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Even on the best of programs. Even on the best of diets. Even with stellar consistency. Sometimes progress just doesn't happen. Physically or mentally. 

It’s FINE. 

Last Monday I posted about brining intention to your training.

But let’s try to keep some perspective about it. 

I was chatting with a member in the gym, and she was saying that she felt like she has lost her grit in her training. She was “giving up” on weights that normally she would grind through. She felt like her mental fortitude was lagging.

“What’s going on? How do I get my grit back?”

I reminded her that there are a lot of things that’s she is kicking as at outside those few specific heavy attempts. 

  • She’s been super consistent in coming in. 
  • She’s having a great time connecting with other members of the gym. 
  • She’s been more consistent than ever in sticking to an eating paradigm. 
  • She’s doing awesome work at her job. 

We can’t be everything all the time, and your workout is 1 hour out of the day.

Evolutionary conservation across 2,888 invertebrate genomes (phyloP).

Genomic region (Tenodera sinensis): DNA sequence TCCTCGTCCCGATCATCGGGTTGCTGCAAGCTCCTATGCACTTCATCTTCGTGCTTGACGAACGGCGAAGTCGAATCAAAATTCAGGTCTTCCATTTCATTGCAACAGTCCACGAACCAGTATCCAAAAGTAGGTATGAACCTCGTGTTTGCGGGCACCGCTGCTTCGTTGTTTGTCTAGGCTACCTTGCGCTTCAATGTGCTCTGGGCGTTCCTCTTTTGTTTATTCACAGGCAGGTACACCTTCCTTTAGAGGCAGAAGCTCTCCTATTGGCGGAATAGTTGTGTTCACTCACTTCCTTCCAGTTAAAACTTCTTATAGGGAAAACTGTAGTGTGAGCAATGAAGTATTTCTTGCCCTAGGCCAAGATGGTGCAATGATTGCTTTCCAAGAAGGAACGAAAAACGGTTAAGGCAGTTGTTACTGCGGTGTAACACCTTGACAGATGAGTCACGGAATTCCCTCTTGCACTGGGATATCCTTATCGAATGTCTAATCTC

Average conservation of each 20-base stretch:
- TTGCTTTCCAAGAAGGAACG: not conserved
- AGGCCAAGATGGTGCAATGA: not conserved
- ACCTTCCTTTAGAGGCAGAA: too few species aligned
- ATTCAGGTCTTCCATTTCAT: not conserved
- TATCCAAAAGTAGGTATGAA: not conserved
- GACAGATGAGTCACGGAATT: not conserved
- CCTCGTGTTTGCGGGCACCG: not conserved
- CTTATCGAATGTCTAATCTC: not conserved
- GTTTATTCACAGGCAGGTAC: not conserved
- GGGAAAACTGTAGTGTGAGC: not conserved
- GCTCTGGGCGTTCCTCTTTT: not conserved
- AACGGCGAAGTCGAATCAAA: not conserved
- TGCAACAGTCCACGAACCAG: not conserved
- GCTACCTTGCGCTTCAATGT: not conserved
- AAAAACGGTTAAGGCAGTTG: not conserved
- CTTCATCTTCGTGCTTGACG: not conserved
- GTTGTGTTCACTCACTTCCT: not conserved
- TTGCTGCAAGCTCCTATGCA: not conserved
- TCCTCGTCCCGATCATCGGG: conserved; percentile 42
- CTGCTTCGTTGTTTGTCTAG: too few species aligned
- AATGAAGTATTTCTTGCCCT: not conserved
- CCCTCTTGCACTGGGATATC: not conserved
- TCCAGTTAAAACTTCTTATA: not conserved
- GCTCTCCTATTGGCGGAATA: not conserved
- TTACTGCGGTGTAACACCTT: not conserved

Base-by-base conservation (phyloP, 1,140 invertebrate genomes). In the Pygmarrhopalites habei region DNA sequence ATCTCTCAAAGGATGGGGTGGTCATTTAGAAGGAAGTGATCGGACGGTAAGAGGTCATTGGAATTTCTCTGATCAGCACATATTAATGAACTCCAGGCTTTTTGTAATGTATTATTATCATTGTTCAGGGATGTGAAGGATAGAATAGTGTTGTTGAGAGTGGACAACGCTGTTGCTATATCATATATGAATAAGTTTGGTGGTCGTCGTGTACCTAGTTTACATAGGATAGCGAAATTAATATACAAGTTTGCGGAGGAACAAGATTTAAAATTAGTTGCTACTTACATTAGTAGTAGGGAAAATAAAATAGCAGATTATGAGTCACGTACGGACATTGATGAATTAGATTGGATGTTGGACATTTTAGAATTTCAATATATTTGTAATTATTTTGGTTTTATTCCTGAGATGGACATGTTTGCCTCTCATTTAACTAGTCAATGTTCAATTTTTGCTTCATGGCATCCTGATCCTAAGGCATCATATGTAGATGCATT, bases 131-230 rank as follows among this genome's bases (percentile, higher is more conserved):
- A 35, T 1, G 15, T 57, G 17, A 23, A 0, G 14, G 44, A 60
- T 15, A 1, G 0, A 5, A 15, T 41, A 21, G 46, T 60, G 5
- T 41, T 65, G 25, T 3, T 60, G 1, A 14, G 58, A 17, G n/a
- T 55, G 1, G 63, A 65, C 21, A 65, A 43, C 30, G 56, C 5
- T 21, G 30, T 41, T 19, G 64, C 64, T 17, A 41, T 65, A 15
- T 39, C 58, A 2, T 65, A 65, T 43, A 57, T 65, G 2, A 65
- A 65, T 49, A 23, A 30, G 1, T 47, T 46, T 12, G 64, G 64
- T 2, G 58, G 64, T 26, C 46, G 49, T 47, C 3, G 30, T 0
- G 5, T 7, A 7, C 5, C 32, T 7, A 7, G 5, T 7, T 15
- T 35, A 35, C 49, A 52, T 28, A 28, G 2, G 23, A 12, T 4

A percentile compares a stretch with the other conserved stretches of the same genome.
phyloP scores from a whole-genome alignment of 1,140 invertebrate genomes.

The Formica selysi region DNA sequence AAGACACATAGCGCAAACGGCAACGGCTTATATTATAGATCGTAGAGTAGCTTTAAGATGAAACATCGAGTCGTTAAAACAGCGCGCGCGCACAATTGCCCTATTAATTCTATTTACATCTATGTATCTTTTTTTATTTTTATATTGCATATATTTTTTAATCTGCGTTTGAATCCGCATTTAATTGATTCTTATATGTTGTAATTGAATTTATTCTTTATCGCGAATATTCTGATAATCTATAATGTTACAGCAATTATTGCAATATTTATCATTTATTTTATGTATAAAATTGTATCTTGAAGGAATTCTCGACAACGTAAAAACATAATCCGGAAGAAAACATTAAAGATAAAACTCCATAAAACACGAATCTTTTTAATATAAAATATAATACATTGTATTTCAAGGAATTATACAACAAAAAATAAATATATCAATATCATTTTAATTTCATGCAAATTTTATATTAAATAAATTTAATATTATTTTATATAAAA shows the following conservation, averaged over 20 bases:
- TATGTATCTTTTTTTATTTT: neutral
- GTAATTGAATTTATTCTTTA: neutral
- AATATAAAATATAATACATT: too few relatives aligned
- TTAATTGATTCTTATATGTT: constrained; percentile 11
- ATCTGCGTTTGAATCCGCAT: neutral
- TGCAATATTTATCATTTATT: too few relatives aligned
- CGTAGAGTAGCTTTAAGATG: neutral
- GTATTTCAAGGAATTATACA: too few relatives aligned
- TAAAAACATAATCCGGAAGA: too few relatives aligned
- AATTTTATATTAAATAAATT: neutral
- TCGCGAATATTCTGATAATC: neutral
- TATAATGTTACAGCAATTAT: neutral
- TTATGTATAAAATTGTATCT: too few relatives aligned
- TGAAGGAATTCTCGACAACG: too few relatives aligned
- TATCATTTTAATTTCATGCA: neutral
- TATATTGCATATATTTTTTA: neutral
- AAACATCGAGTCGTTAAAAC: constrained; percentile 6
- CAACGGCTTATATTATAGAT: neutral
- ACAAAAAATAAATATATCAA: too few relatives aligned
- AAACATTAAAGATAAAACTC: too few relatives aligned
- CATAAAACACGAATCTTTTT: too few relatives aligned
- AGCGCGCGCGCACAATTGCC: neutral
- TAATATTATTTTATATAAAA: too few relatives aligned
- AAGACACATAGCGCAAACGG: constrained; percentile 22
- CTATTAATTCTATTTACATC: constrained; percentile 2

In a study by the Harvard Business Review, it was found that the top performing teams gave 5 positive comments for every criticism. This fostered a sense of psychological safety where each person could perform at their best. 

Humans have a tendency to disproportionately lock onto the negative. This is thought to be a protective mechanism from a more dangerous time in human evolution. Being cautious and attentive to the bad things helped us survive. 

Our lives are pretty cush right now. And yet, that tendency remains. 

You can also see it in how traders behave, despite all their training that is supposed to turn them in to automatons of market logic. 

“We fear loss because our brain does not assign the same weight to a $100 loss as it does to $100 gain. The happiness at finding $100 on the street doesn’t equate to the frustration of opening your wallet and realizing you lost $100 you needed to pay for something. Think of it this way, not having a relationship with someone isn’t as painful as having someone and then losing them. Our brain typically assigns 2.5 times the weight to a loss, as it does to a gain (Kahneman and Tversky, 1979).” Link

What does this mean for your workouts? 

Mostly, when you’re feeling frustrated and like you’ve lost ground or grit, take a moment to step back and appreciate what you DO have going for you.
 

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